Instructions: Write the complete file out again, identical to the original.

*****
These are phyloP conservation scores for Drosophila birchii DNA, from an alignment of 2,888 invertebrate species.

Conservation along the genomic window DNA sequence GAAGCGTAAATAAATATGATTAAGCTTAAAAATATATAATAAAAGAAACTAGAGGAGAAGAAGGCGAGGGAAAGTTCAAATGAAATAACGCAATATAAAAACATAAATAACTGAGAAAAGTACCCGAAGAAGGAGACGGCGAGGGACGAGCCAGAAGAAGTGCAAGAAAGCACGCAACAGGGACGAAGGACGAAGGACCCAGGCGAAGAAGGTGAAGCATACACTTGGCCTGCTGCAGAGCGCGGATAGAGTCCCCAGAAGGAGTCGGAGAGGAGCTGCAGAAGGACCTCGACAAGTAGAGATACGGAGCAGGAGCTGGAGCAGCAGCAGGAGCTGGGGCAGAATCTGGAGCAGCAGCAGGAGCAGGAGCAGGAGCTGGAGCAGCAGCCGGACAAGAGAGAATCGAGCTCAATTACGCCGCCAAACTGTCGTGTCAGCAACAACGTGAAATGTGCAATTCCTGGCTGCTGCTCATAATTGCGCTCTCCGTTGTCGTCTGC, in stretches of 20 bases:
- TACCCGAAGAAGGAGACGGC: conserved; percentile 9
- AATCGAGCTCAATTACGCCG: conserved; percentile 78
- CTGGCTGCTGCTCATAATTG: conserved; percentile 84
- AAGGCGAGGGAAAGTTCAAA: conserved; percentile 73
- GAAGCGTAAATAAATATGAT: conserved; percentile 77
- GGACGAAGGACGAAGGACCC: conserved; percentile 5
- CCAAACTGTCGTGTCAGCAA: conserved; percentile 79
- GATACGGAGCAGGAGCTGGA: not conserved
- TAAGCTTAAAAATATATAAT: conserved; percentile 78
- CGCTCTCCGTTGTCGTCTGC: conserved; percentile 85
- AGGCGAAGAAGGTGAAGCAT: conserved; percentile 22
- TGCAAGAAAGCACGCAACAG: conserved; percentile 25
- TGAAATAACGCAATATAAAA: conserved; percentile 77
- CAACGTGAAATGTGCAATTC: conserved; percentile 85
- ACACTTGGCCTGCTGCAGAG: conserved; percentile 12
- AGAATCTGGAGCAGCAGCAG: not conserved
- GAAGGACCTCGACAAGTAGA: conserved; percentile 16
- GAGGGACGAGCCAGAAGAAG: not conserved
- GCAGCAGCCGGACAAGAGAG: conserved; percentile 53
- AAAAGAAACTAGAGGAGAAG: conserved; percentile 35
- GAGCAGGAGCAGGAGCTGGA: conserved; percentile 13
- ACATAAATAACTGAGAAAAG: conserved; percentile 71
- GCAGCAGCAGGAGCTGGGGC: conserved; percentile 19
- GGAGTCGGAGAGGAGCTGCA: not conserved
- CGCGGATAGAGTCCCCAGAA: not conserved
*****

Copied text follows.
These are phyloP conservation scores for Drosophila birchii DNA, from an alignment of 2,888 invertebrate species.

Conservation along the genomic window DNA sequence GAAGCGTAAATAAATATGATTAAGCTTAAAAATATATAATAAAAGAAACTAGAGGAGAAGAAGGCGAGGGAAAGTTCAAATGAAATAACGCAATATAAAAACATAAATAACTGAGAAAAGTACCCGAAGAAGGAGACGGCGAGGGACGAGCCAGAAGAAGTGCAAGAAAGCACGCAACAGGGACGAAGGACGAAGGACCCAGGCGAAGAAGGTGAAGCATACACTTGGCCTGCTGCAGAGCGCGGATAGAGTCCCCAGAAGGAGTCGGAGAGGAGCTGCAGAAGGACCTCGACAAGTAGAGATACGGAGCAGGAGCTGGAGCAGCAGCAGGAGCTGGGGCAGAATCTGGAGCAGCAGCAGGAGCAGGAGCAGGAGCTGGAGCAGCAGCCGGACAAGAGAGAATCGAGCTCAATTACGCCGCCAAACTGTCGTGTCAGCAACAACGTGAAATGTGCAATTCCTGGCTGCTGCTCATAATTGCGCTCTCCGTTGTCGTCTGC, in stretches of 20 bases:
- TACCCGAAGAAGGAGACGGC: conserved; percentile 9
- AATCGAGCTCAATTACGCCG: conserved; percentile 78
- CTGGCTGCTGCTCATAATTG: conserved; percentile 84
- AAGGCGAGGGAAAGTTCAAA: conserved; percentile 73
- GAAGCGTAAATAAATATGAT: conserved; percentile 77
- GGACGAAGGACGAAGGACCC: conserved; percentile 5
- CCAAACTGTCGTGTCAGCAA: conserved; percentile 79
- GATACGGAGCAGGAGCTGGA: not conserved
- TAAGCTTAAAAATATATAAT: conserved; percentile 78
- CGCTCTCCGTTGTCGTCTGC: conserved; percentile 85
- AGGCGAAGAAGGTGAAGCAT: conserved; percentile 22
- TGCAAGAAAGCACGCAACAG: conserved; percentile 25
- TGAAATAACGCAATATAAAA: conserved; percentile 77
- CAACGTGAAATGTGCAATTC: conserved; percentile 85
- ACACTTGGCCTGCTGCAGAG: conserved; percentile 12
- AGAATCTGGAGCAGCAGCAG: not conserved
- GAAGGACCTCGACAAGTAGA: conserved; percentile 16
- GAGGGACGAGCCAGAAGAAG: not conserved
- GCAGCAGCCGGACAAGAGAG: conserved; percentile 53
- AAAAGAAACTAGAGGAGAAG: conserved; percentile 35
- GAGCAGGAGCAGGAGCTGGA: conserved; percentile 13
- ACATAAATAACTGAGAAAAG: conserved; percentile 71
- GCAGCAGCAGGAGCTGGGGC: conserved; percentile 19
- GGAGTCGGAGAGGAGCTGCA: not conserved
- CGCGGATAGAGTCCCCAGAA: not conserved